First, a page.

US water polo player Max Irving is inspired by his father, a longtime college basketball referee

WALNUT, Calif. (AP) — Throughout his water polo career — from growing up in Long Beach to playing for UCLA and the U.S. national team — Max Irving has drawn inspiration from his father, Michael.

Each of them knows what it's like to work in front of a hostile crowd.

Max Irving is preparing for the Paris Olympics — looking to help the U.S. to its first medal since it won silver in 2008 — while Michael Irving is a longtime men's college basketball referee assigned to the NCAA Tournament again this year.

“Just to be able to see him and his professionalism and just how focused he is when he is officiating a game is something that’s really inspiring to me,” Max Irving said, “because I know if my dad’s been able to do it for as long as he’s been able to do it, then I can definitely at least try my best to continue that legacy in the water.”

Making the most of his time in professional leagues in Italy and Greece, Irving has turned into an indispensable member of the U.S. team. He scored 25 goals as the U.S. clinched a spot in Paris by winning the 2023 Pan American Games in Chile. He collected 10 goals as the U.S. finished ninth at the world championships in Qatar last month.

“If you ask me, 2017, he was first time with us ... is he going to be here where he is right now, I would give you wrong answer, I would tell you no,” U.S. coach Dejan Udovicic said. “He’s really improved.

“Without Max with this team and this roster, if Max is not playing or he is not playing on that level with what he’s supposed to give us, it’s not easy to replace him."

The 28-year-old Irving played in his first Olympics in 2021 in Tokyo, but there were no fans in the stands because of the COVID-19 pandemic. Irving, who has two brothers and a sister, should have plenty of support this time around.

“Being able to watch Max compete in person at the Olympics is really going to be one of the biggest thrills that we've ever had as a family,” Michael Irving said.

Max Irving got into water polo as part of a family emphasis on staying active. He played baseball, football and soccer before he went to a summer camp at a community college that included a couple weeks of diving and water polo.

A couple camp counselors told Michael and his wife, Kelly, that they thought Max was a natural for water polo, and they suggested a local club for the sport. Max also had two cousins on his mother's side who played water polo.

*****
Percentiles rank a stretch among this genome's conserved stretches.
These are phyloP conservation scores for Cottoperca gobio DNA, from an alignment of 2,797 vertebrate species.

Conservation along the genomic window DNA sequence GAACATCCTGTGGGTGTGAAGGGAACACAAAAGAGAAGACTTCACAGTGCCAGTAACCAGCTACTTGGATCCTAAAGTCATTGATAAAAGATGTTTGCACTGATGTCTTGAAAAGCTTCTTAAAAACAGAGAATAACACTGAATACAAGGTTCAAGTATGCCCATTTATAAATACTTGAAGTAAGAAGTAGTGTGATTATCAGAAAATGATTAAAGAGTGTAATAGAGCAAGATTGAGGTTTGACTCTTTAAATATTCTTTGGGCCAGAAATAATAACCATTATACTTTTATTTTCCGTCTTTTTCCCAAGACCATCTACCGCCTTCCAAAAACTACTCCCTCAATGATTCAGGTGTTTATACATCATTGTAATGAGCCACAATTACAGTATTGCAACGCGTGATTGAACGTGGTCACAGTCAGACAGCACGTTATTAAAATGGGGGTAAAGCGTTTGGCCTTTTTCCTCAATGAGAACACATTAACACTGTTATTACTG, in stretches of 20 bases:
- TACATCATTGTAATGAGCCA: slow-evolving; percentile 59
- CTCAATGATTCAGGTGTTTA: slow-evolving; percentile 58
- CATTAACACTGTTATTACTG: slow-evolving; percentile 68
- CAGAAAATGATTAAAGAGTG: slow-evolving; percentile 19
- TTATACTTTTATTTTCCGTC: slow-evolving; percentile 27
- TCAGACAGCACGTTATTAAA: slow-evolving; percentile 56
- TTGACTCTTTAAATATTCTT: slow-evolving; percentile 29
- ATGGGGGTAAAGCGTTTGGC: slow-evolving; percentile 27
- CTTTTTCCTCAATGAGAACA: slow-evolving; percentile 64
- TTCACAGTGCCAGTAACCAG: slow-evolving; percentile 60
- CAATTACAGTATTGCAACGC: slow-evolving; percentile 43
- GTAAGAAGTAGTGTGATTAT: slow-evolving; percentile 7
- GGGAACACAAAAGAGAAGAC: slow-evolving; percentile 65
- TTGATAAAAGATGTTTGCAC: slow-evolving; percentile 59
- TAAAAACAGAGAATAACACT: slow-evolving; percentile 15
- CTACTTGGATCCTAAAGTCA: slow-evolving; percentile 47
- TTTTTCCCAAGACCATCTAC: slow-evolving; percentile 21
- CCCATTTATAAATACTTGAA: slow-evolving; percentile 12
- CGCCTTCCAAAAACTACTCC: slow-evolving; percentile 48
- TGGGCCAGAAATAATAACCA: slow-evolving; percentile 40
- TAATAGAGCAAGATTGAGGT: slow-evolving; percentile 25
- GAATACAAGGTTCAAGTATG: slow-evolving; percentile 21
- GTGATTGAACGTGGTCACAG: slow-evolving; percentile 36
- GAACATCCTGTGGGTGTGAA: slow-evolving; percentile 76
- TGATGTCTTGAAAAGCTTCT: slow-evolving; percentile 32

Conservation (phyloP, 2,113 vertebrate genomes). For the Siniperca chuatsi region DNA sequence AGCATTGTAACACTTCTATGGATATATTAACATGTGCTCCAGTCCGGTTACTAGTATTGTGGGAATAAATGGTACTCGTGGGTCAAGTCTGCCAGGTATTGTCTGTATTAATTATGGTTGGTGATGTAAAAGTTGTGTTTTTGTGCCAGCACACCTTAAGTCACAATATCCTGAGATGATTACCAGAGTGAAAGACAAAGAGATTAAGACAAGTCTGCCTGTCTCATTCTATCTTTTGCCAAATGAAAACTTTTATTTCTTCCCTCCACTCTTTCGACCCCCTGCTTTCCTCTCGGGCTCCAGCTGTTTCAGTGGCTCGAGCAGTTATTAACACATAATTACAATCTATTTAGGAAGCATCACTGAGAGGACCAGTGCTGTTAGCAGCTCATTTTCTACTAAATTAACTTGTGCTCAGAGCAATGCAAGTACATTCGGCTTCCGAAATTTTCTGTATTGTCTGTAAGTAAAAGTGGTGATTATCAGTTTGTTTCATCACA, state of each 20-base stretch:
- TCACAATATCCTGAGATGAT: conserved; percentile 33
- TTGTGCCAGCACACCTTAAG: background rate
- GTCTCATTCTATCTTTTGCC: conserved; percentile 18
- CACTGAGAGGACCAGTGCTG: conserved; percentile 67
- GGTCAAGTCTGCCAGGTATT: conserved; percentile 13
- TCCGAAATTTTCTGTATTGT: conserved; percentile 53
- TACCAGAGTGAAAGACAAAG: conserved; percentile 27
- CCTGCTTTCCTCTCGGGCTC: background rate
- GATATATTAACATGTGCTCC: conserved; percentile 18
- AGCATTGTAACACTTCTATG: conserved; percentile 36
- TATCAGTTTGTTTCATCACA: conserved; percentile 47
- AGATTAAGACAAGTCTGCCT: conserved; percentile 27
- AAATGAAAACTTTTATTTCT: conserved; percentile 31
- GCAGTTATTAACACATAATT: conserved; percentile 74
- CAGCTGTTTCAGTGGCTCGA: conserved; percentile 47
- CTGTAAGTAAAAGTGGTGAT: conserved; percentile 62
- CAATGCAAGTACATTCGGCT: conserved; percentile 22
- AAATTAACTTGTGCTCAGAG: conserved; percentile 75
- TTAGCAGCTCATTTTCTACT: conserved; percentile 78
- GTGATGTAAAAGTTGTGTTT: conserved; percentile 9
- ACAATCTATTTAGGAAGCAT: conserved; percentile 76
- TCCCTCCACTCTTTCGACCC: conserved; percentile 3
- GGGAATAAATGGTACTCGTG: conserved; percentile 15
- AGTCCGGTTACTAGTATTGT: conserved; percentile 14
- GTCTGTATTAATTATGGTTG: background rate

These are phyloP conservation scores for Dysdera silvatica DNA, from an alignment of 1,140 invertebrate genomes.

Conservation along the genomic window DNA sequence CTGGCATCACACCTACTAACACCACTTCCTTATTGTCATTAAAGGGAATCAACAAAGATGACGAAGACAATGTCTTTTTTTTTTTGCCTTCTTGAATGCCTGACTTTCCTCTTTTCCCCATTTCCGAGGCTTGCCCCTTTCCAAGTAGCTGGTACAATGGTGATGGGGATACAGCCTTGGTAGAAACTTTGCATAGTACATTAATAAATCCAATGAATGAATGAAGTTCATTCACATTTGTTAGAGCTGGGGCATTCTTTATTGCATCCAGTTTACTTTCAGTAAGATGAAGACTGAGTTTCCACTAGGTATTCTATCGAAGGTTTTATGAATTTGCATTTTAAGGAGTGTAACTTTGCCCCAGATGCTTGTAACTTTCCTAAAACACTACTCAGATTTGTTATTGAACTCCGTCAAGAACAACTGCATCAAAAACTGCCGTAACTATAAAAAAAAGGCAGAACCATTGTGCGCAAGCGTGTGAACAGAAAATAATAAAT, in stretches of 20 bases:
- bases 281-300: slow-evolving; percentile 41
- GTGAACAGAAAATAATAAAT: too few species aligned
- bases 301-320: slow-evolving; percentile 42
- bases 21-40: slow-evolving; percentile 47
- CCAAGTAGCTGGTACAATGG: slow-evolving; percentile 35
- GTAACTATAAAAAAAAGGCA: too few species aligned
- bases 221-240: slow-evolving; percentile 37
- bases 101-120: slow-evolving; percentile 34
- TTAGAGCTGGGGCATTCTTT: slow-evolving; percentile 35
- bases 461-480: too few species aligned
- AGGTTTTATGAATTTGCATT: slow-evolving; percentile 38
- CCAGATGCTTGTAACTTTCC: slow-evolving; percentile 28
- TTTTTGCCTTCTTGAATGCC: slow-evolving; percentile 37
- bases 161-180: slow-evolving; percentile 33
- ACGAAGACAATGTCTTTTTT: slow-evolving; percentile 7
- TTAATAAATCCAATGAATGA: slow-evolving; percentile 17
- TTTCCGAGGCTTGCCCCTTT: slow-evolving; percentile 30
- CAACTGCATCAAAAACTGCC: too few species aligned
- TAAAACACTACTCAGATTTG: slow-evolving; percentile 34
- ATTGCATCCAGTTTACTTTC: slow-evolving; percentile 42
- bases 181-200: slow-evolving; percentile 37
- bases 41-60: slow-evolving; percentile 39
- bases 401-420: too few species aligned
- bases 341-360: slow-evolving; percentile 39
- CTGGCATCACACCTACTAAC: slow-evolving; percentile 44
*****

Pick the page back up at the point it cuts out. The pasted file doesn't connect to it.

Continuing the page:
“I remember going to watch some of their games," he said, “and just being completely interested in the game because I thought it really had a cool mix of basketball, soccer, a little bit of ice hockey with the exclusion and the penalty box.”

Michael Irving said Max “found his calling with water polo.” He became a three-time All-American at UCLA, helping the Bruins win three national championships. The 6-foot-1 attacker still ranks among the career leaders at the vaunted program with 102 assists, 105 steals and 40 field blocks.

Along the way, through his time with the U.S. team and playing abroad, he also has become an advocate for increased diversity in water polo — a seemingly perpetual challenge for the sport. He is the only Black man on the national team, but he said he sees signs of progress in the lower levels.

“You’re definitely seeing a lot more diversity. ... Is it at a level that things are completely inviting and inclusive? We’re trying to make it that way,” he said.

Michael Irving, who played college basketball at Rice and got into refereeing through a friend, said he knew nothing about water polo when Max started playing. He pitched in by taping Max's games so his son could watch them later.

He also used his perspective as a referee to help Max learn to focus on his play.

“I can share with Max as well some of the pet peeves that officials may have as far as player misconduct or coach misconduct or maybe mouthing off too much,” he said. “Just letting him know, control what you can control. You're going to waste your efforts and your energy if you're worried about the officials.”


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